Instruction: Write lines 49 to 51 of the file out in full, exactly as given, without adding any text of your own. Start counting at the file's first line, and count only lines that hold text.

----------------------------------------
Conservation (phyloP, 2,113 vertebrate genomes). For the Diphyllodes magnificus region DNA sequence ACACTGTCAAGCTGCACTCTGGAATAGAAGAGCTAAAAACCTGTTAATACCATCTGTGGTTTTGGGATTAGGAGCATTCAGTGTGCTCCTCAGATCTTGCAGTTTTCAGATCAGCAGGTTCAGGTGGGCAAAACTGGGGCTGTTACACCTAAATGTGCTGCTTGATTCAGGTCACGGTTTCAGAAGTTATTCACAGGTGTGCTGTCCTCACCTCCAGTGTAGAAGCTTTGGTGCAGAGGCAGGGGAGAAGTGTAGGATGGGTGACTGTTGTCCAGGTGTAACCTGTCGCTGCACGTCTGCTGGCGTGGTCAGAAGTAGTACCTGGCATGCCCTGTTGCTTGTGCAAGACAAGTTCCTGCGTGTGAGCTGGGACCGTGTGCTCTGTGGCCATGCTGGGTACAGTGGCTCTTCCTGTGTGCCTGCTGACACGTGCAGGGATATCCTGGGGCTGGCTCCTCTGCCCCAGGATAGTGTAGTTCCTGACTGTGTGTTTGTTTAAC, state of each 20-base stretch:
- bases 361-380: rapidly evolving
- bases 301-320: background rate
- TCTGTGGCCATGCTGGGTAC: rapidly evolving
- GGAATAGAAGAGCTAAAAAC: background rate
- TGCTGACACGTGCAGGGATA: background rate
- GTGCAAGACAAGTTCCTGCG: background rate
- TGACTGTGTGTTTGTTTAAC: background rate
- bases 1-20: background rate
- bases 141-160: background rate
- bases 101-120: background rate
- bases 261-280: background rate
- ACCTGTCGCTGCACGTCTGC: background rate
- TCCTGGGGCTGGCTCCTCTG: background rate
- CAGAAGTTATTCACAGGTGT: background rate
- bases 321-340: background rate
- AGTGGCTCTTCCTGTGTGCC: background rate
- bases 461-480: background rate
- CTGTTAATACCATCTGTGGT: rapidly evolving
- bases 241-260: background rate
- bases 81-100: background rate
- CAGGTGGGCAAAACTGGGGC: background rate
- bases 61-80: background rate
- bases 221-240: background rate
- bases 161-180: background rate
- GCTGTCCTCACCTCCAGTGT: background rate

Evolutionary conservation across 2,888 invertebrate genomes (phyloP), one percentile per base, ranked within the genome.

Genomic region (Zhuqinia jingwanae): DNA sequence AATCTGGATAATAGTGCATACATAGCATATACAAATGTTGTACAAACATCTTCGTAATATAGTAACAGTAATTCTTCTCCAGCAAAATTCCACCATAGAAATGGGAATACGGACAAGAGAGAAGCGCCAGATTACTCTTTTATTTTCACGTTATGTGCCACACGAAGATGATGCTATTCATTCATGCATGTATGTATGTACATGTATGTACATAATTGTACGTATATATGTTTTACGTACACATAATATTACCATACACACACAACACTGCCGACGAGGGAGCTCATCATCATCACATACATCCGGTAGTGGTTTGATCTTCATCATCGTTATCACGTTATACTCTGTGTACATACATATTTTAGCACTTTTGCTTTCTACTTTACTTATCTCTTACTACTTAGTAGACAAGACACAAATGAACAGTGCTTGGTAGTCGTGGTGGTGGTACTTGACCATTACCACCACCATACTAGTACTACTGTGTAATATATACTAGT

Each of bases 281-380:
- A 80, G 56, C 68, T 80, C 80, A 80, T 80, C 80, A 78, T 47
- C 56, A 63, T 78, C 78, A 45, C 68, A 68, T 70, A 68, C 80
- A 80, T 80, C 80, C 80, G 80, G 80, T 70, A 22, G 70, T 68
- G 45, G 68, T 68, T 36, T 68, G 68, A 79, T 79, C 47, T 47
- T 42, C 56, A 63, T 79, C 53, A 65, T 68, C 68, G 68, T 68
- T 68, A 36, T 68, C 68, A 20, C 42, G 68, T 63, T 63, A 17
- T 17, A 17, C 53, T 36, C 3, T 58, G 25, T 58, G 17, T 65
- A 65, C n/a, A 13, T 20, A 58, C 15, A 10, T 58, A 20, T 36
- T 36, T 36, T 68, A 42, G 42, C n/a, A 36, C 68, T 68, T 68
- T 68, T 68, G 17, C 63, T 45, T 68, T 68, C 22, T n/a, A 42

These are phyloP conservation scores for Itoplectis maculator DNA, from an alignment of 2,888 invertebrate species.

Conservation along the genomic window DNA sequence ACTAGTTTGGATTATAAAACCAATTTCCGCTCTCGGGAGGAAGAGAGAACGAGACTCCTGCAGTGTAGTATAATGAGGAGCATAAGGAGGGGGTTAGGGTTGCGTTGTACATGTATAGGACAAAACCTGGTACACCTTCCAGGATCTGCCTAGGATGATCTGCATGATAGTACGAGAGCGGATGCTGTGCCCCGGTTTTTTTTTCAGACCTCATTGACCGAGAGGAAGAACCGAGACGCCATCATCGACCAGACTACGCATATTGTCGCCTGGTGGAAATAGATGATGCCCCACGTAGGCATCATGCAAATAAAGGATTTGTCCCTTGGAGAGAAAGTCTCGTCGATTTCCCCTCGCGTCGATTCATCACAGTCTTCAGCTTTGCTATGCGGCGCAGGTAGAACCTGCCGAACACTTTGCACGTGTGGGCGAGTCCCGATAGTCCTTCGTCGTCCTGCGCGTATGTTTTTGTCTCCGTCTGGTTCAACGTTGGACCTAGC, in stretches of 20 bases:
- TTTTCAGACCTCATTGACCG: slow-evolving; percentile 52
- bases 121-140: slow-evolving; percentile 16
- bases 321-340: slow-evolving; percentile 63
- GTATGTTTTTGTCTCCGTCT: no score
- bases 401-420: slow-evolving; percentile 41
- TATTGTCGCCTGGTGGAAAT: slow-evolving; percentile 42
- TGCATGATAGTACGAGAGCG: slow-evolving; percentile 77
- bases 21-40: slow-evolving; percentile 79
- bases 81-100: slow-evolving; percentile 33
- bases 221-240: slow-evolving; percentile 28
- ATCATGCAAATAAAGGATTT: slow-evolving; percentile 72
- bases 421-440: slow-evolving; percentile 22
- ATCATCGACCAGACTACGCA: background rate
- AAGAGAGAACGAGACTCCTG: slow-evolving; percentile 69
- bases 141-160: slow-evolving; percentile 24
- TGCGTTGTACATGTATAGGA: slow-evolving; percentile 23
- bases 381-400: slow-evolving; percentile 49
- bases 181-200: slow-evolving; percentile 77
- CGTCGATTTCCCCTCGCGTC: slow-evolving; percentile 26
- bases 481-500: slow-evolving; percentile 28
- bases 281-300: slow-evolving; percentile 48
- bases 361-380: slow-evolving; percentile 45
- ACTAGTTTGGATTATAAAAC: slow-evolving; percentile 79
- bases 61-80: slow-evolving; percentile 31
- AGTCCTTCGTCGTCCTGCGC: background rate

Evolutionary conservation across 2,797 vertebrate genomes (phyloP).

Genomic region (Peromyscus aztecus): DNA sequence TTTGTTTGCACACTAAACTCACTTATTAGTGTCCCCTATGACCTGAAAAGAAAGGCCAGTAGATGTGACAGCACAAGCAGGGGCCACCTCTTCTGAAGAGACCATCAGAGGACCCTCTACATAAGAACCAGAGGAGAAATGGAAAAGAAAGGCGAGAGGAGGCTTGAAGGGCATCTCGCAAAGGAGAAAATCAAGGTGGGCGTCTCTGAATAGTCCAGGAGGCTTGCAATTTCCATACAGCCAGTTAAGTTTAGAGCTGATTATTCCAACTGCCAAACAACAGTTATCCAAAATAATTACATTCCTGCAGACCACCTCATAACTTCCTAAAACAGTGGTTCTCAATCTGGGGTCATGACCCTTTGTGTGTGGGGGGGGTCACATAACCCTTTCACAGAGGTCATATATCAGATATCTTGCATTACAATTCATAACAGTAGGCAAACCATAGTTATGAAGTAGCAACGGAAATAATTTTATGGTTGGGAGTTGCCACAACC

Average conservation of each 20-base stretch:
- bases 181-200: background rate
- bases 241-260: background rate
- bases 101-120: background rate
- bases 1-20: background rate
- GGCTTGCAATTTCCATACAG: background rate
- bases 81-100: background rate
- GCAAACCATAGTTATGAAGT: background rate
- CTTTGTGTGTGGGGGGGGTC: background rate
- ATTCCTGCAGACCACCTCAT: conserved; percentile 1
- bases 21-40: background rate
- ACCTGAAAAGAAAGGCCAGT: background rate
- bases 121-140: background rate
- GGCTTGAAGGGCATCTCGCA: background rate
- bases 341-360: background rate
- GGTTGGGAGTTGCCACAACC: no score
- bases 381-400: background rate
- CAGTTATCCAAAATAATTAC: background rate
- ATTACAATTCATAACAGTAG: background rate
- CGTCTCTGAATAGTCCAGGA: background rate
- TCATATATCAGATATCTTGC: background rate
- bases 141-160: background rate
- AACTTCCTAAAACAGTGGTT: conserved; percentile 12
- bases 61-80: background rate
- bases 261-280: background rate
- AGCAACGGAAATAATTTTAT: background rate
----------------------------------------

- bases 21-40: slow-evolving; percentile 79
- bases 81-100: slow-evolving; percentile 33
- bases 221-240: slow-evolving; percentile 28